infiltrate one of the most violent anti-Castro exile groups, supervised and funded by the CIA, whose members regarded JFK as a traitor to their cause. There is also evidence that Oswald was receiving payments from the FBI as an informant.

There is evidence that in a Houston bank in September of 1963 Oswald met with the CIA’s chief of operations of the Western Hemisphere, David Atlee Phillips (using the codename Maurice Bishop). During this period an FBI agent with whom Phillips was acquainted told him that Oswald was quirky but “OK.”

Chris Matthews during his October 27 interview on MSNBC tossed out well-worn allegations that Oswald visited Mexico City at the end of September 1963 and applied at the Cuban Consulate for a visa to Cuba en route to the Soviet Union.  On September 26 at the consulate, armed with passport photographs, he was informed that any visa will apply for only four months and that a Soviet visa would also be required. A notorious tantrum by the individual alleged to be Oswald took place at the consulate, as reported by a female officer who—despite threats of retaliation—would stand by her claim after the assassination that the angry applicant was not the alleged assassin of President Kennedy. “Oswald” then visits the Russian Embassy without success.

On September 28 he purportedly returned to both sites.

Matthews and other media commentators have also mentioned allegations that Oswald met at the Soviet Embassy with a KGB officer in charge of a division specializing in assassinations. None of the CIA’s cameras surveilling the embassy recorded Oswald’s entering or leaving the building. The Warren Commission received from the agency nothing more than the photograph of an unidentified, crewcut, and stocky Caucasian male with some papers in his hand. Yet the CIA’s surveillance apparatus in Mexico City was one of its most sophisticated anywhere.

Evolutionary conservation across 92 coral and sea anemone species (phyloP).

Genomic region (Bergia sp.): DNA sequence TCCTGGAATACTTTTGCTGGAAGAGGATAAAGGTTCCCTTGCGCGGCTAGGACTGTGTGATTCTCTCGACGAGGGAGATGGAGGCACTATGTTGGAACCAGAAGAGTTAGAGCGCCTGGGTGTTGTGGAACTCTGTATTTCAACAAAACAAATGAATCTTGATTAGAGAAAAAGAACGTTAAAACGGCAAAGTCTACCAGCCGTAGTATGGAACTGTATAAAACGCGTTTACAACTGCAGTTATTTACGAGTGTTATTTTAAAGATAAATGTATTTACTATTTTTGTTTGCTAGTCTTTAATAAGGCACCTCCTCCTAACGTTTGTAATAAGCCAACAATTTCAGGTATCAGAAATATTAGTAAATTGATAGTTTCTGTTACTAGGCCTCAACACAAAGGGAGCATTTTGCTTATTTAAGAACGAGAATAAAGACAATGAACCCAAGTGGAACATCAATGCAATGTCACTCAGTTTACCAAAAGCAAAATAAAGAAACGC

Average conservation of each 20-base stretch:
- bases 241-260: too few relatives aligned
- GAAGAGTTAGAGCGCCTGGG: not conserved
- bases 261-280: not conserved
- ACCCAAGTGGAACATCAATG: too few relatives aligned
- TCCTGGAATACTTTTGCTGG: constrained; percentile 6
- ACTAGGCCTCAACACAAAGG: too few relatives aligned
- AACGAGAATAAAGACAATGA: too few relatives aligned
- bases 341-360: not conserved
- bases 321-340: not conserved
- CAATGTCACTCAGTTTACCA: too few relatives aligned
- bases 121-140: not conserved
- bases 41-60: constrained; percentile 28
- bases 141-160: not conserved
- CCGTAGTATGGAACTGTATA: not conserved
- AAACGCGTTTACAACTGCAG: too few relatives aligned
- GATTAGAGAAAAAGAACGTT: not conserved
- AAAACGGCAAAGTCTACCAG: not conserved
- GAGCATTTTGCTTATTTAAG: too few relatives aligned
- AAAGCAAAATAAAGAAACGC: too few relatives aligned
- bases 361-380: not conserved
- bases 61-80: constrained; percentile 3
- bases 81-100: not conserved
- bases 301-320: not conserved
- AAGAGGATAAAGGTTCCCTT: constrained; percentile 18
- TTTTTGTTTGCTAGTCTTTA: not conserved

On September 30 a tape recording was made of Oswald’s alleged telephone conversation with someone at the Russian Embassy, but the FBI listened to the tape and concluded that the caller’s voice was not Oswald’s.

It is clear that Ruth Paine, a Quaker living in Irving, Texas, who had taken in Marina Oswald and June in spring of 1963, arranged for Oswald to find work in the Texas School Book Depository. Several of Ruth’s relatives were working, or had worked, for the CIA. Her estranged husband Michael (a great great grandson of Ralph Waldo Emerson!) was employed at Bell Helicopter in Dallas, a firm headed by ex-Nazi Maj. Gen. Walter Dornberger, closely associated with  development of the V2 rocket with which the Third Reich terrorized the British population.  

On the day following the assassination, the Paines were recorded in a telephone conversation during which Michael said that “You and I know there is much more to this than the government is saying, don’t we?”

Capt. Will Fritz of the Dallas Police Department was thoroughly impressed by the alleged assassin’s composure during his interrogations of November 22 and 23. “I’m not a malcontent,” Oswald told him. “Nothing irritated me about the president.”